When the Liver Is the Target
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A 74-year-old woman with alcohol use disorder presented to the emergency department with alcohol withdrawal and diarrhea. She was treated with phenobarbital for alcohol withdrawal and vancomycin for Clostridium difficile infection. On the second day of admission, her platelets were 216 × 103/µL with normal liver function tests. One day later, her platelet count decreased to 9 × 103/µL, at which time hematology was consulted. Laboratory values showed alanine aminotransferase at 178 U/L, aspartate transferase was 1,552 U/L, total bilirubin 2.5 mg/dL, direct bilirubin 1.9 mg/dL, prothrombin time (PT) was 37.8 seconds, international normalized ratio was 4.0 mg/dL, activated partial thromboplastin time (aPTT) 45.3 seconds, D-dimer more than 4,000 ng/mL, and fibrinogen was 110 mg/dL. The peripheral blood smear demonstrated echinocytes, target cells, and schistocytes concerning for acute liver injury and disseminated intravascular coagulation (DIC; Figure 1 at 50× and Figure 2 at 100×). Echinocytes form due to binding of high-density lipoproteins to red blood cell surfaces,1 target cells form due to abnormal lipid deposition, and schistocytes occur due to microvascular shearing from abnormal fibrin deposition. Echinocytes (also called burr cells) have regular spicules and are more commonly seen in renal disease but can also be observed in liver disease as in this case. Echinocytes should be differentiated from acanthocytes (also called spur cells), which have more irregular projects and are more commonly found in liver disease. Schistocytes were present at about one to two schistocytes per high power field; this is fewer schistocytes than would be normally seen in a thrombotic microangiopathy.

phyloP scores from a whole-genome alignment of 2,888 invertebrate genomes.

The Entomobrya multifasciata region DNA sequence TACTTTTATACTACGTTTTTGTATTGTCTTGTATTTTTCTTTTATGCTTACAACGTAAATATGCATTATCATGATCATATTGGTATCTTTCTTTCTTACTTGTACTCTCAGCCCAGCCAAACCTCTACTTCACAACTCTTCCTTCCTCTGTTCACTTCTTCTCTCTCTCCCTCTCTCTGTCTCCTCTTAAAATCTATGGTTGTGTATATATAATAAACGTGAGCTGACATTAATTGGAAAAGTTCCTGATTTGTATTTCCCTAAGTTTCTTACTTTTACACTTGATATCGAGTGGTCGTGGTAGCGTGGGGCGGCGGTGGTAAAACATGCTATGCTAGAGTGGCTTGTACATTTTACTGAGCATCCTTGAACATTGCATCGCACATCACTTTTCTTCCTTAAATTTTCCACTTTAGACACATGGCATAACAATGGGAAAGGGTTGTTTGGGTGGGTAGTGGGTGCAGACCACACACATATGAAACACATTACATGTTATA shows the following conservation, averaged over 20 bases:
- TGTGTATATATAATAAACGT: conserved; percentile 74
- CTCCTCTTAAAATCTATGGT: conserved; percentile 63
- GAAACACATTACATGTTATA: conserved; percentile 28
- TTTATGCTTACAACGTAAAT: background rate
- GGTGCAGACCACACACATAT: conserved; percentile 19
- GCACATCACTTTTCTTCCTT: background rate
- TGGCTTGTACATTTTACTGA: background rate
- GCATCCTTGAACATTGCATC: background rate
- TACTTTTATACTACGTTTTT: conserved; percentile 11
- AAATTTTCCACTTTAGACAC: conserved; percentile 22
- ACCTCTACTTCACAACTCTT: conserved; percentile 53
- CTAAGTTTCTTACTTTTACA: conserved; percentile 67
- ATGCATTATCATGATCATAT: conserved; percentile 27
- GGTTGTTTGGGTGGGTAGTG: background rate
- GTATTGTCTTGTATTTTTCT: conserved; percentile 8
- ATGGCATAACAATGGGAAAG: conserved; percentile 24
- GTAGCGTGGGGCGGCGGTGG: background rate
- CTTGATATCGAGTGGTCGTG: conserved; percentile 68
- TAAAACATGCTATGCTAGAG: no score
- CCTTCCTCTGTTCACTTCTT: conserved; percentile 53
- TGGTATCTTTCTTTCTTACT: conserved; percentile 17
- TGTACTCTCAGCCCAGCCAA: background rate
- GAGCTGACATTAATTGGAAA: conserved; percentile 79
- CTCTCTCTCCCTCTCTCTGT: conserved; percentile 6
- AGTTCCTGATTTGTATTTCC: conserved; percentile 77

Figure 1. Peripheral blood smear at 50×
Figure 2. Peripheral blood smear at 100×
Despite an extensive infectious, inflammatory, and toxicology workup, no etiology for acute liver injury was clearly identified, although recent antibiotic use prior to hospitalization was possible. She received cryoprecipitate to achieve a fibrinogen higher than 150 mg/dL due to evidence of colitis-associated bleeding. Liver disease can also lead to dysfibrinogenemia, so this may have been a factor in her case as well. Given the critical contribution of fibrinogen to the common pathway, cryoprecipitate will often correct mild prolongations in coagulation times, which is what occurred in this case with normalization of her PT and PTT after cryoprecipitate. For severe fibrinogen deficiency, fibrinogen concentrate can be given instead of cryoprecipitate. If the PT or PTT remain greater than two times the upper limit of normal despite correcting the fibrinogen deficit, fresh frozen plasma may be given. She did not experience further bleeding and her laboratory values improved over the following three weeks.
- Owen JS, Brown DJ, Harry DS, et al. Erythrocyte echinocytosis in liver disease. Role of abnormal plasma high density lipoproteins. J Clin Invest. 1985;76:2275-2285.
Dr. Zon is a consultant for and has equity ownership in Amagma Therapeutics. Dr. Connell is a consultant and board or advisory committee member for Takeda, has equity ownership in Doximity, and is a board or advisory committee member for the Michael H. Flanagan Foundation.